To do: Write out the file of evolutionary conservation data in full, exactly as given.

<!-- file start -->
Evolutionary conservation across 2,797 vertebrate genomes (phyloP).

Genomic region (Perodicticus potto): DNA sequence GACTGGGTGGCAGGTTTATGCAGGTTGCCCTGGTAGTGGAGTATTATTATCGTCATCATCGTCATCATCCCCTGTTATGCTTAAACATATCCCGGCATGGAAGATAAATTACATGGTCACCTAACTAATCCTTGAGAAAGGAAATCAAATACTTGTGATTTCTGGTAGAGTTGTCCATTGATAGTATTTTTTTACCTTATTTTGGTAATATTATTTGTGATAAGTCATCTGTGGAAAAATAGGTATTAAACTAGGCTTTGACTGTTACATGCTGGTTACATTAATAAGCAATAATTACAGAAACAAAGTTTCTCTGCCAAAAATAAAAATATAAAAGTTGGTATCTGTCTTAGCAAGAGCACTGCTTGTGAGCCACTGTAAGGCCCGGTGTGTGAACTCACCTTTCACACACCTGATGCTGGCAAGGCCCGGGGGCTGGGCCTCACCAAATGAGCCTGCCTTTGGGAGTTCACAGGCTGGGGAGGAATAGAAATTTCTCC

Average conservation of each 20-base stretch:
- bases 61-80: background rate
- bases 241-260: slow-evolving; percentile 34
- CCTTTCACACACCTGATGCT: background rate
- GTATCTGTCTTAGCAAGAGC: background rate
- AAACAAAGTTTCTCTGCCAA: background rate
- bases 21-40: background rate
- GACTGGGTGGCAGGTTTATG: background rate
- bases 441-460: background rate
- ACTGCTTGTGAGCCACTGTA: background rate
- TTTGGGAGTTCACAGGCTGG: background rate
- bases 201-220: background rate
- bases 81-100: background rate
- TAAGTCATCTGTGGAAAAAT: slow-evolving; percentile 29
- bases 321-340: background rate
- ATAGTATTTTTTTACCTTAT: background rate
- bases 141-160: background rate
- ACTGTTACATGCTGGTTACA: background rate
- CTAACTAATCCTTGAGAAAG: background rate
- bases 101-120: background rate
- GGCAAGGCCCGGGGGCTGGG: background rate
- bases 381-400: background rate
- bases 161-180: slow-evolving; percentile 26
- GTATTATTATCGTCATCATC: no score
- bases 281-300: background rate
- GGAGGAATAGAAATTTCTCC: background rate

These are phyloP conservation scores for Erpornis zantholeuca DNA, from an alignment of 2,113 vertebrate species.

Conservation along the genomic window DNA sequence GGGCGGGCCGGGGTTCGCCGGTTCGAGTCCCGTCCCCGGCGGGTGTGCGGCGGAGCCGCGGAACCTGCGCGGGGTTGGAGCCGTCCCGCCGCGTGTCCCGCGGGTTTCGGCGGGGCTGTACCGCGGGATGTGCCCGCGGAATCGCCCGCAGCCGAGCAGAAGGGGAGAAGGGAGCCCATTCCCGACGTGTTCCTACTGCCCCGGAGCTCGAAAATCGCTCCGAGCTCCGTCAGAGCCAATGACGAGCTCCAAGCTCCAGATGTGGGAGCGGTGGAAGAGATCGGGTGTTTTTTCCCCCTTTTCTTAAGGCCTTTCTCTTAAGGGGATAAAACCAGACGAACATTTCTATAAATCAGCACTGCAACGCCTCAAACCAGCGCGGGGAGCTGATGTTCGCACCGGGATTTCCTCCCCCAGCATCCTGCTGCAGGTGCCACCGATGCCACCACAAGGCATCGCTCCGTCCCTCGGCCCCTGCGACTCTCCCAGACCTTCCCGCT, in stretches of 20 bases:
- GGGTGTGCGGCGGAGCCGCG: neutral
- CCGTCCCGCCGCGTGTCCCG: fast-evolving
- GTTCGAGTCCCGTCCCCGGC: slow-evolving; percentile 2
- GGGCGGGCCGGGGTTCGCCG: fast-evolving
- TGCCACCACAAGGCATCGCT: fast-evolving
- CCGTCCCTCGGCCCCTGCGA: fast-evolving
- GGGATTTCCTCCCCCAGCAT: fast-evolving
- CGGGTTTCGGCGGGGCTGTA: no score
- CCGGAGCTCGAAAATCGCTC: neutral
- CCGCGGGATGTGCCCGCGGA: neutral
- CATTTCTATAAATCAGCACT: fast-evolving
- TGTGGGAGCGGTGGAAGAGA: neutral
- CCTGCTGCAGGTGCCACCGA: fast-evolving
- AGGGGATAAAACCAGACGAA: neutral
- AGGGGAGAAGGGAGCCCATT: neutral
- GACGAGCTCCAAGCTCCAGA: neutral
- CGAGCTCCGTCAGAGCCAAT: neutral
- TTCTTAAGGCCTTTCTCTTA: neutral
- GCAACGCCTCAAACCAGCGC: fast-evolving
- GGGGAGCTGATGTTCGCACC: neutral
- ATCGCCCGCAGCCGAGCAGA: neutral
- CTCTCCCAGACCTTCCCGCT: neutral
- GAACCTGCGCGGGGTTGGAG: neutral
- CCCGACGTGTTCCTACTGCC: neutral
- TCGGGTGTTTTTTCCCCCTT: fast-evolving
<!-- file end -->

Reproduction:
Evolutionary conservation across 2,797 vertebrate genomes (phyloP).

Genomic region (Perodicticus potto): DNA sequence GACTGGGTGGCAGGTTTATGCAGGTTGCCCTGGTAGTGGAGTATTATTATCGTCATCATCGTCATCATCCCCTGTTATGCTTAAACATATCCCGGCATGGAAGATAAATTACATGGTCACCTAACTAATCCTTGAGAAAGGAAATCAAATACTTGTGATTTCTGGTAGAGTTGTCCATTGATAGTATTTTTTTACCTTATTTTGGTAATATTATTTGTGATAAGTCATCTGTGGAAAAATAGGTATTAAACTAGGCTTTGACTGTTACATGCTGGTTACATTAATAAGCAATAATTACAGAAACAAAGTTTCTCTGCCAAAAATAAAAATATAAAAGTTGGTATCTGTCTTAGCAAGAGCACTGCTTGTGAGCCACTGTAAGGCCCGGTGTGTGAACTCACCTTTCACACACCTGATGCTGGCAAGGCCCGGGGGCTGGGCCTCACCAAATGAGCCTGCCTTTGGGAGTTCACAGGCTGGGGAGGAATAGAAATTTCTCC

Average conservation of each 20-base stretch:
- bases 61-80: background rate
- bases 241-260: slow-evolving; percentile 34
- CCTTTCACACACCTGATGCT: background rate
- GTATCTGTCTTAGCAAGAGC: background rate
- AAACAAAGTTTCTCTGCCAA: background rate
- bases 21-40: background rate
- GACTGGGTGGCAGGTTTATG: background rate
- bases 441-460: background rate
- ACTGCTTGTGAGCCACTGTA: background rate
- TTTGGGAGTTCACAGGCTGG: background rate
- bases 201-220: background rate
- bases 81-100: background rate
- TAAGTCATCTGTGGAAAAAT: slow-evolving; percentile 29
- bases 321-340: background rate
- ATAGTATTTTTTTACCTTAT: background rate
- bases 141-160: background rate
- ACTGTTACATGCTGGTTACA: background rate
- CTAACTAATCCTTGAGAAAG: background rate
- bases 101-120: background rate
- GGCAAGGCCCGGGGGCTGGG: background rate
- bases 381-400: background rate
- bases 161-180: slow-evolving; percentile 26
- GTATTATTATCGTCATCATC: no score
- bases 281-300: background rate
- GGAGGAATAGAAATTTCTCC: background rate

These are phyloP conservation scores for Erpornis zantholeuca DNA, from an alignment of 2,113 vertebrate species.

Conservation along the genomic window DNA sequence GGGCGGGCCGGGGTTCGCCGGTTCGAGTCCCGTCCCCGGCGGGTGTGCGGCGGAGCCGCGGAACCTGCGCGGGGTTGGAGCCGTCCCGCCGCGTGTCCCGCGGGTTTCGGCGGGGCTGTACCGCGGGATGTGCCCGCGGAATCGCCCGCAGCCGAGCAGAAGGGGAGAAGGGAGCCCATTCCCGACGTGTTCCTACTGCCCCGGAGCTCGAAAATCGCTCCGAGCTCCGTCAGAGCCAATGACGAGCTCCAAGCTCCAGATGTGGGAGCGGTGGAAGAGATCGGGTGTTTTTTCCCCCTTTTCTTAAGGCCTTTCTCTTAAGGGGATAAAACCAGACGAACATTTCTATAAATCAGCACTGCAACGCCTCAAACCAGCGCGGGGAGCTGATGTTCGCACCGGGATTTCCTCCCCCAGCATCCTGCTGCAGGTGCCACCGATGCCACCACAAGGCATCGCTCCGTCCCTCGGCCCCTGCGACTCTCCCAGACCTTCCCGCT, in stretches of 20 bases:
- GGGTGTGCGGCGGAGCCGCG: neutral
- CCGTCCCGCCGCGTGTCCCG: fast-evolving
- GTTCGAGTCCCGTCCCCGGC: slow-evolving; percentile 2
- GGGCGGGCCGGGGTTCGCCG: fast-evolving
- TGCCACCACAAGGCATCGCT: fast-evolving
- CCGTCCCTCGGCCCCTGCGA: fast-evolving
- GGGATTTCCTCCCCCAGCAT: fast-evolving
- CGGGTTTCGGCGGGGCTGTA: no score
- CCGGAGCTCGAAAATCGCTC: neutral
- CCGCGGGATGTGCCCGCGGA: neutral
- CATTTCTATAAATCAGCACT: fast-evolving
- TGTGGGAGCGGTGGAAGAGA: neutral
- CCTGCTGCAGGTGCCACCGA: fast-evolving
- AGGGGATAAAACCAGACGAA: neutral
- AGGGGAGAAGGGAGCCCATT: neutral
- GACGAGCTCCAAGCTCCAGA: neutral
- CGAGCTCCGTCAGAGCCAAT: neutral
- TTCTTAAGGCCTTTCTCTTA: neutral
- GCAACGCCTCAAACCAGCGC: fast-evolving
- GGGGAGCTGATGTTCGCACC: neutral
- ATCGCCCGCAGCCGAGCAGA: neutral
- CTCTCCCAGACCTTCCCGCT: neutral
- GAACCTGCGCGGGGTTGGAG: neutral
- CCCGACGTGTTCCTACTGCC: neutral
- TCGGGTGTTTTTTCCCCCTT: fast-evolving